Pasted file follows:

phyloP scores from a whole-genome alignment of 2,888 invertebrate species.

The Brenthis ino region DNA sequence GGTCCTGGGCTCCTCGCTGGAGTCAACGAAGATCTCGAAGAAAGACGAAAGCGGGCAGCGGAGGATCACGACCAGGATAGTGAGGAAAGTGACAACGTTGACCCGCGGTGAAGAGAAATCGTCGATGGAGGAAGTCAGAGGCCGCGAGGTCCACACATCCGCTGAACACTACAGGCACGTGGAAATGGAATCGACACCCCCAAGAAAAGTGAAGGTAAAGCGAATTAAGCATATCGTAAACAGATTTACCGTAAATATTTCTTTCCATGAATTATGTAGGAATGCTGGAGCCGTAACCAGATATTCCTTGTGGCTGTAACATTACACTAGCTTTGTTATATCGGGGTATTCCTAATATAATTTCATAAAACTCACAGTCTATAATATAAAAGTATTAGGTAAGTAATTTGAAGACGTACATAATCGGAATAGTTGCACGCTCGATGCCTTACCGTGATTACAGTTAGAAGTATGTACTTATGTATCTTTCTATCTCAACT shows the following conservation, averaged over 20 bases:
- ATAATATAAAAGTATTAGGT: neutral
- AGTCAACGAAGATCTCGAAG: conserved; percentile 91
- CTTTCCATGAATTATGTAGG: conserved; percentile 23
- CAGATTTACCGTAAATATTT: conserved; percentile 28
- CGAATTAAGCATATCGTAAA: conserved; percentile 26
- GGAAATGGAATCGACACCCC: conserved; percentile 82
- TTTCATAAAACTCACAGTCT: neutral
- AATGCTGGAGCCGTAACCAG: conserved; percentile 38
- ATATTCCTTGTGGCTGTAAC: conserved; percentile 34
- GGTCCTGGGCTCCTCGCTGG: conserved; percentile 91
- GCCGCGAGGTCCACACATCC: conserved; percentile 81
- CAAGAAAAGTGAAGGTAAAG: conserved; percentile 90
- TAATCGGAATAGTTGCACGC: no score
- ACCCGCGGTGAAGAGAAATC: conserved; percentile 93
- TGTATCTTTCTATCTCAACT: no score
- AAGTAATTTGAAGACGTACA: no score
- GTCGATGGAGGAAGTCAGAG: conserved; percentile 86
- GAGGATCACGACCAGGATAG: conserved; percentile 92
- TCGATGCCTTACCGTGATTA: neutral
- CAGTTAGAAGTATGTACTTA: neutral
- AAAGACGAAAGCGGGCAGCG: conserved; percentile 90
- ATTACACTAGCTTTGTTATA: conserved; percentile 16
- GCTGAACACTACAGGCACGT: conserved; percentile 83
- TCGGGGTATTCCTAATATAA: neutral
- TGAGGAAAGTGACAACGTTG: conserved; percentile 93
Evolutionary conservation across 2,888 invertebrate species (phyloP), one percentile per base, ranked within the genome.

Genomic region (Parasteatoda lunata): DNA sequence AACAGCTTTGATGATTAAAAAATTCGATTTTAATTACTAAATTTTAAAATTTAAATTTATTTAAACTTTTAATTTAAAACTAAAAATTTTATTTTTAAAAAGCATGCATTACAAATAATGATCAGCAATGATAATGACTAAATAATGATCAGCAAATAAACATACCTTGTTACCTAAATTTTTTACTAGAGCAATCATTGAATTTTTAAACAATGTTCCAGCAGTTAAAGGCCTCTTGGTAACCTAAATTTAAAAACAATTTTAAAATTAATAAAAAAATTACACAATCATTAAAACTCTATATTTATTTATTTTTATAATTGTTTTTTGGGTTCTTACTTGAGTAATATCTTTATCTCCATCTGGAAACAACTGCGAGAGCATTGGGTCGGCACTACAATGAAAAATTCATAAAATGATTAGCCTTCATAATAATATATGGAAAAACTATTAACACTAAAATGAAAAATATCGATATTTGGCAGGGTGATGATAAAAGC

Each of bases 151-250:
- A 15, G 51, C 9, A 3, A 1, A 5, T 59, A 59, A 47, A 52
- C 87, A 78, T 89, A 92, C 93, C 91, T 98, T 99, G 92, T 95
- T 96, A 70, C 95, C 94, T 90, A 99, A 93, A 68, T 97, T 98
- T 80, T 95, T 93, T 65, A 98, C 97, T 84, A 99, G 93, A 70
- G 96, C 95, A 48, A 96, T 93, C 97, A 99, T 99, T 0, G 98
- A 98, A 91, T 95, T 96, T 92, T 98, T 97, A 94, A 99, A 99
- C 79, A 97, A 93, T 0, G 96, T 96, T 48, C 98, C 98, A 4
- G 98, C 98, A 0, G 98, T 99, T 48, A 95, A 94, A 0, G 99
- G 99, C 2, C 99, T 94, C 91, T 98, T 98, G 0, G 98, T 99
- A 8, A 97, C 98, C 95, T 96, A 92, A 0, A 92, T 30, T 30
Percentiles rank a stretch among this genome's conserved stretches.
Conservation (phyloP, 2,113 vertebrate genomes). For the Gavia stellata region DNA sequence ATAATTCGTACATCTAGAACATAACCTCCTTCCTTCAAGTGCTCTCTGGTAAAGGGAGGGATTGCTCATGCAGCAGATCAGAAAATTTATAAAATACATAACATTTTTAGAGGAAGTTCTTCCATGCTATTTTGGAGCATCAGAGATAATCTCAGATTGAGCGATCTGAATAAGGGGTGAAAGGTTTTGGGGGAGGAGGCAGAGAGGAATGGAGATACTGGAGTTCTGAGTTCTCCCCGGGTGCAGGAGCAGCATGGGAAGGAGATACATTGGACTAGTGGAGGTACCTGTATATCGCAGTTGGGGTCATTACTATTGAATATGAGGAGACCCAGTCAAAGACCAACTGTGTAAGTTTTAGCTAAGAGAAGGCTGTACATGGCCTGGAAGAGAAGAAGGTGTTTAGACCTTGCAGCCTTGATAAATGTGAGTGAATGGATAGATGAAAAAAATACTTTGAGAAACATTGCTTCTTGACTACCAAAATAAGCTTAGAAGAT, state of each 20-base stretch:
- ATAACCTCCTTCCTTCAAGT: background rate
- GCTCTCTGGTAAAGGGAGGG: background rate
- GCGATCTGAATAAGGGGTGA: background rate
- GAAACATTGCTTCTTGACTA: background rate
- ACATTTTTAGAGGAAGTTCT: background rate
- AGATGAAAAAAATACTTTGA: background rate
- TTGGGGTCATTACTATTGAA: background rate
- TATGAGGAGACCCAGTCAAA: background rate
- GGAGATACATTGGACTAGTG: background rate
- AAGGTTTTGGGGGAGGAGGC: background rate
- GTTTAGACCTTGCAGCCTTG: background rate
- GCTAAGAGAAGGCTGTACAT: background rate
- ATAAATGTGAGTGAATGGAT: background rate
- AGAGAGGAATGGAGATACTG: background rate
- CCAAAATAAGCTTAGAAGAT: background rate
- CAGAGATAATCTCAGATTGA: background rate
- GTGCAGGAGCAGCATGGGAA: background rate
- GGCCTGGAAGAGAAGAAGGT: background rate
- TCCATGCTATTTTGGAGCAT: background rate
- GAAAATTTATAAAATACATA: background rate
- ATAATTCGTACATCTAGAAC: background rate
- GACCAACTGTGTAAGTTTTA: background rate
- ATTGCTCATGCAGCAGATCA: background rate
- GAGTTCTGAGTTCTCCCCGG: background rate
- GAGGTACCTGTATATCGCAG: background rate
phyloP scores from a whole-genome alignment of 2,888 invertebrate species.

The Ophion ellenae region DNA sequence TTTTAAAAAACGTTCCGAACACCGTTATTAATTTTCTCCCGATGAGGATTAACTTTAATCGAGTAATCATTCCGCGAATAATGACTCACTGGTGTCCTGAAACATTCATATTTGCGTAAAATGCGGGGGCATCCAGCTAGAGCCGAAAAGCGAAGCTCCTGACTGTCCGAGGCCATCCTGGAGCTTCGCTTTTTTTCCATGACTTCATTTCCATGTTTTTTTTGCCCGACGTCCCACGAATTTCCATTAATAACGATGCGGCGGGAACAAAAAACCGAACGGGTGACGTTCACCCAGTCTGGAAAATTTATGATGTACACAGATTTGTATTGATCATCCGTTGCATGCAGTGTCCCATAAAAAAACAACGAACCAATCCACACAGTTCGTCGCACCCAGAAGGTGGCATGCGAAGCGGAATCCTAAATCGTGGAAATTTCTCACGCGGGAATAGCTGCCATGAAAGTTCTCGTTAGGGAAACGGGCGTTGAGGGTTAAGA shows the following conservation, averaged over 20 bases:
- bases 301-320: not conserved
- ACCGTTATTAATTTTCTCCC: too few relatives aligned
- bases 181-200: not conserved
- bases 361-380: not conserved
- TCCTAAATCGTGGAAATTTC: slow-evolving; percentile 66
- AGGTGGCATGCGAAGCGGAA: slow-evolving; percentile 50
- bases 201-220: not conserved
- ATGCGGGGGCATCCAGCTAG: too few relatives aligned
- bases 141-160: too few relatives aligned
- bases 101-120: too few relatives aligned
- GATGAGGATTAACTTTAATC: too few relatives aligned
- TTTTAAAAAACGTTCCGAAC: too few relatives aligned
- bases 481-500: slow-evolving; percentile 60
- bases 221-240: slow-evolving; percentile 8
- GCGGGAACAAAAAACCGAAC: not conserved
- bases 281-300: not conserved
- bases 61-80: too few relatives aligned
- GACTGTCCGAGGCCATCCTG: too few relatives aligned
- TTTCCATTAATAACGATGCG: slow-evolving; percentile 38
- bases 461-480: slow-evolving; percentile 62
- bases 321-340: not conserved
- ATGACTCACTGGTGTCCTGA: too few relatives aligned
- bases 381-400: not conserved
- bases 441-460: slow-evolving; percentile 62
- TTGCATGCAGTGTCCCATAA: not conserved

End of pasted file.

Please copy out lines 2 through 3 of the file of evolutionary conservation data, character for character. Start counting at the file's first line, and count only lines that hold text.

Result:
The Brenthis ino region DNA sequence GGTCCTGGGCTCCTCGCTGGAGTCAACGAAGATCTCGAAGAAAGACGAAAGCGGGCAGCGGAGGATCACGACCAGGATAGTGAGGAAAGTGACAACGTTGACCCGCGGTGAAGAGAAATCGTCGATGGAGGAAGTCAGAGGCCGCGAGGTCCACACATCCGCTGAACACTACAGGCACGTGGAAATGGAATCGACACCCCCAAGAAAAGTGAAGGTAAAGCGAATTAAGCATATCGTAAACAGATTTACCGTAAATATTTCTTTCCATGAATTATGTAGGAATGCTGGAGCCGTAACCAGATATTCCTTGTGGCTGTAACATTACACTAGCTTTGTTATATCGGGGTATTCCTAATATAATTTCATAAAACTCACAGTCTATAATATAAAAGTATTAGGTAAGTAATTTGAAGACGTACATAATCGGAATAGTTGCACGCTCGATGCCTTACCGTGATTACAGTTAGAAGTATGTACTTATGTATCTTTCTATCTCAACT shows the following conservation, averaged over 20 bases:
- ATAATATAAAAGTATTAGGT: neutral